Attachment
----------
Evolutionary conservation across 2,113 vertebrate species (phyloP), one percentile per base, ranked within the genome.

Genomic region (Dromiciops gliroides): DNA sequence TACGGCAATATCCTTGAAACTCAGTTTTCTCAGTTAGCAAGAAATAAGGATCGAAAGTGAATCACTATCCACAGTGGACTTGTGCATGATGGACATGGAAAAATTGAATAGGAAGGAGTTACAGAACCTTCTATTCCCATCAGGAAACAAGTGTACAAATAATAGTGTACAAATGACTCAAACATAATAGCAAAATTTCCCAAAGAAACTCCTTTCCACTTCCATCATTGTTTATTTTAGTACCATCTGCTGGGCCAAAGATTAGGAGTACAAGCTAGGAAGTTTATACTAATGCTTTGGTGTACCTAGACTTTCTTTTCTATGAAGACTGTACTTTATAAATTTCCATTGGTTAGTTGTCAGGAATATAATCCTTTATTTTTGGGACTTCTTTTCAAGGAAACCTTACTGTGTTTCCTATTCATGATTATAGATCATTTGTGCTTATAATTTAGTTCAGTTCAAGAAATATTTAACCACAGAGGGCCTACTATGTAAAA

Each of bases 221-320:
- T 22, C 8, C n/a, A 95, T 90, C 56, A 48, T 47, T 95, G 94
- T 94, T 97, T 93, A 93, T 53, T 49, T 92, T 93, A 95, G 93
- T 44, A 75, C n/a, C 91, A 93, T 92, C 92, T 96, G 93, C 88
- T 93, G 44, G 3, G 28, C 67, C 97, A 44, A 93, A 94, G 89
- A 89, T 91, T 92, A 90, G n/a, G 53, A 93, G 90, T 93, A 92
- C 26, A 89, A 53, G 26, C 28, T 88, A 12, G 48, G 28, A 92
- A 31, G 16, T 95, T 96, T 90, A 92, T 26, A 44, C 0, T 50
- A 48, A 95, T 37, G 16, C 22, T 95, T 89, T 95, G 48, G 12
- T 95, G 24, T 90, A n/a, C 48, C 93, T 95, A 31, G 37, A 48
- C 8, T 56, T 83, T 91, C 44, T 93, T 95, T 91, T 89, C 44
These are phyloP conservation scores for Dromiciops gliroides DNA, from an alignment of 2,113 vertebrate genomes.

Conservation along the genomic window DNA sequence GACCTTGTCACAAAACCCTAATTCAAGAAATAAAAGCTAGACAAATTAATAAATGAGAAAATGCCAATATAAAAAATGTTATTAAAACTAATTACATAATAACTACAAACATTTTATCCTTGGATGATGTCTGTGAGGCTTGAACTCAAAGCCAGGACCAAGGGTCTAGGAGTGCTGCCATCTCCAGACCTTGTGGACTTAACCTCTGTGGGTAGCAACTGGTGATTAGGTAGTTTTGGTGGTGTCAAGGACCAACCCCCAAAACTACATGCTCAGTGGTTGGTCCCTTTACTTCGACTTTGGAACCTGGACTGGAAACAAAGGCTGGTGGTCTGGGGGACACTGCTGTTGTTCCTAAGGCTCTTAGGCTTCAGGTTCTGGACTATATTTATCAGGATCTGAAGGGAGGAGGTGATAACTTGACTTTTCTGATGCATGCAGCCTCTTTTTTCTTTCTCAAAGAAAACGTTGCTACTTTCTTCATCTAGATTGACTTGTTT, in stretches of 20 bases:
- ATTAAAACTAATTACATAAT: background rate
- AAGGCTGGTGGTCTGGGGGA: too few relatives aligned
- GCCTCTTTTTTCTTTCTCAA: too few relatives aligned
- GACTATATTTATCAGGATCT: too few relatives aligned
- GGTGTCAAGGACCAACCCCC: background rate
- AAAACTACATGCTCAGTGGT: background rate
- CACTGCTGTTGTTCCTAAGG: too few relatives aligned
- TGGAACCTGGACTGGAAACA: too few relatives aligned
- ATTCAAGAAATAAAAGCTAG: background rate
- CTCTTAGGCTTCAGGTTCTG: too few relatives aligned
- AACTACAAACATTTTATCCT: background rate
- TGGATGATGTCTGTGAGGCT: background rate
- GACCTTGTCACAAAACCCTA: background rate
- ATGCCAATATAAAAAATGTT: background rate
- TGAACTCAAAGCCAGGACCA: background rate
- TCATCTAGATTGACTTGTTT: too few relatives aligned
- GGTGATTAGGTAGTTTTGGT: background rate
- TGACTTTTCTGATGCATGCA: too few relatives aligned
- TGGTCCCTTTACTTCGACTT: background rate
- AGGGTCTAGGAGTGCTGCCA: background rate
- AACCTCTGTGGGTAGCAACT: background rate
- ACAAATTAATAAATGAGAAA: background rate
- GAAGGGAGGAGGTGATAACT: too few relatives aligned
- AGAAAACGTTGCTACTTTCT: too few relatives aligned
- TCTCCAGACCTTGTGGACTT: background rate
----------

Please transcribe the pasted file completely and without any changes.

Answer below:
Evolutionary conservation across 2,113 vertebrate species (phyloP), one percentile per base, ranked within the genome.

Genomic region (Dromiciops gliroides): DNA sequence TACGGCAATATCCTTGAAACTCAGTTTTCTCAGTTAGCAAGAAATAAGGATCGAAAGTGAATCACTATCCACAGTGGACTTGTGCATGATGGACATGGAAAAATTGAATAGGAAGGAGTTACAGAACCTTCTATTCCCATCAGGAAACAAGTGTACAAATAATAGTGTACAAATGACTCAAACATAATAGCAAAATTTCCCAAAGAAACTCCTTTCCACTTCCATCATTGTTTATTTTAGTACCATCTGCTGGGCCAAAGATTAGGAGTACAAGCTAGGAAGTTTATACTAATGCTTTGGTGTACCTAGACTTTCTTTTCTATGAAGACTGTACTTTATAAATTTCCATTGGTTAGTTGTCAGGAATATAATCCTTTATTTTTGGGACTTCTTTTCAAGGAAACCTTACTGTGTTTCCTATTCATGATTATAGATCATTTGTGCTTATAATTTAGTTCAGTTCAAGAAATATTTAACCACAGAGGGCCTACTATGTAAAA

Each of bases 221-320:
- T 22, C 8, C n/a, A 95, T 90, C 56, A 48, T 47, T 95, G 94
- T 94, T 97, T 93, A 93, T 53, T 49, T 92, T 93, A 95, G 93
- T 44, A 75, C n/a, C 91, A 93, T 92, C 92, T 96, G 93, C 88
- T 93, G 44, G 3, G 28, C 67, C 97, A 44, A 93, A 94, G 89
- A 89, T 91, T 92, A 90, G n/a, G 53, A 93, G 90, T 93, A 92
- C 26, A 89, A 53, G 26, C 28, T 88, A 12, G 48, G 28, A 92
- A 31, G 16, T 95, T 96, T 90, A 92, T 26, A 44, C 0, T 50
- A 48, A 95, T 37, G 16, C 22, T 95, T 89, T 95, G 48, G 12
- T 95, G 24, T 90, A n/a, C 48, C 93, T 95, A 31, G 37, A 48
- C 8, T 56, T 83, T 91, C 44, T 93, T 95, T 91, T 89, C 44
These are phyloP conservation scores for Dromiciops gliroides DNA, from an alignment of 2,113 vertebrate genomes.

Conservation along the genomic window DNA sequence GACCTTGTCACAAAACCCTAATTCAAGAAATAAAAGCTAGACAAATTAATAAATGAGAAAATGCCAATATAAAAAATGTTATTAAAACTAATTACATAATAACTACAAACATTTTATCCTTGGATGATGTCTGTGAGGCTTGAACTCAAAGCCAGGACCAAGGGTCTAGGAGTGCTGCCATCTCCAGACCTTGTGGACTTAACCTCTGTGGGTAGCAACTGGTGATTAGGTAGTTTTGGTGGTGTCAAGGACCAACCCCCAAAACTACATGCTCAGTGGTTGGTCCCTTTACTTCGACTTTGGAACCTGGACTGGAAACAAAGGCTGGTGGTCTGGGGGACACTGCTGTTGTTCCTAAGGCTCTTAGGCTTCAGGTTCTGGACTATATTTATCAGGATCTGAAGGGAGGAGGTGATAACTTGACTTTTCTGATGCATGCAGCCTCTTTTTTCTTTCTCAAAGAAAACGTTGCTACTTTCTTCATCTAGATTGACTTGTTT, in stretches of 20 bases:
- ATTAAAACTAATTACATAAT: background rate
- AAGGCTGGTGGTCTGGGGGA: too few relatives aligned
- GCCTCTTTTTTCTTTCTCAA: too few relatives aligned
- GACTATATTTATCAGGATCT: too few relatives aligned
- GGTGTCAAGGACCAACCCCC: background rate
- AAAACTACATGCTCAGTGGT: background rate
- CACTGCTGTTGTTCCTAAGG: too few relatives aligned
- TGGAACCTGGACTGGAAACA: too few relatives aligned
- ATTCAAGAAATAAAAGCTAG: background rate
- CTCTTAGGCTTCAGGTTCTG: too few relatives aligned
- AACTACAAACATTTTATCCT: background rate
- TGGATGATGTCTGTGAGGCT: background rate
- GACCTTGTCACAAAACCCTA: background rate
- ATGCCAATATAAAAAATGTT: background rate
- TGAACTCAAAGCCAGGACCA: background rate
- TCATCTAGATTGACTTGTTT: too few relatives aligned
- GGTGATTAGGTAGTTTTGGT: background rate
- TGACTTTTCTGATGCATGCA: too few relatives aligned
- TGGTCCCTTTACTTCGACTT: background rate
- AGGGTCTAGGAGTGCTGCCA: background rate
- AACCTCTGTGGGTAGCAACT: background rate
- ACAAATTAATAAATGAGAAA: background rate
- GAAGGGAGGAGGTGATAACT: too few relatives aligned
- AGAAAACGTTGCTACTTTCT: too few relatives aligned
- TCTCCAGACCTTGTGGACTT: background rate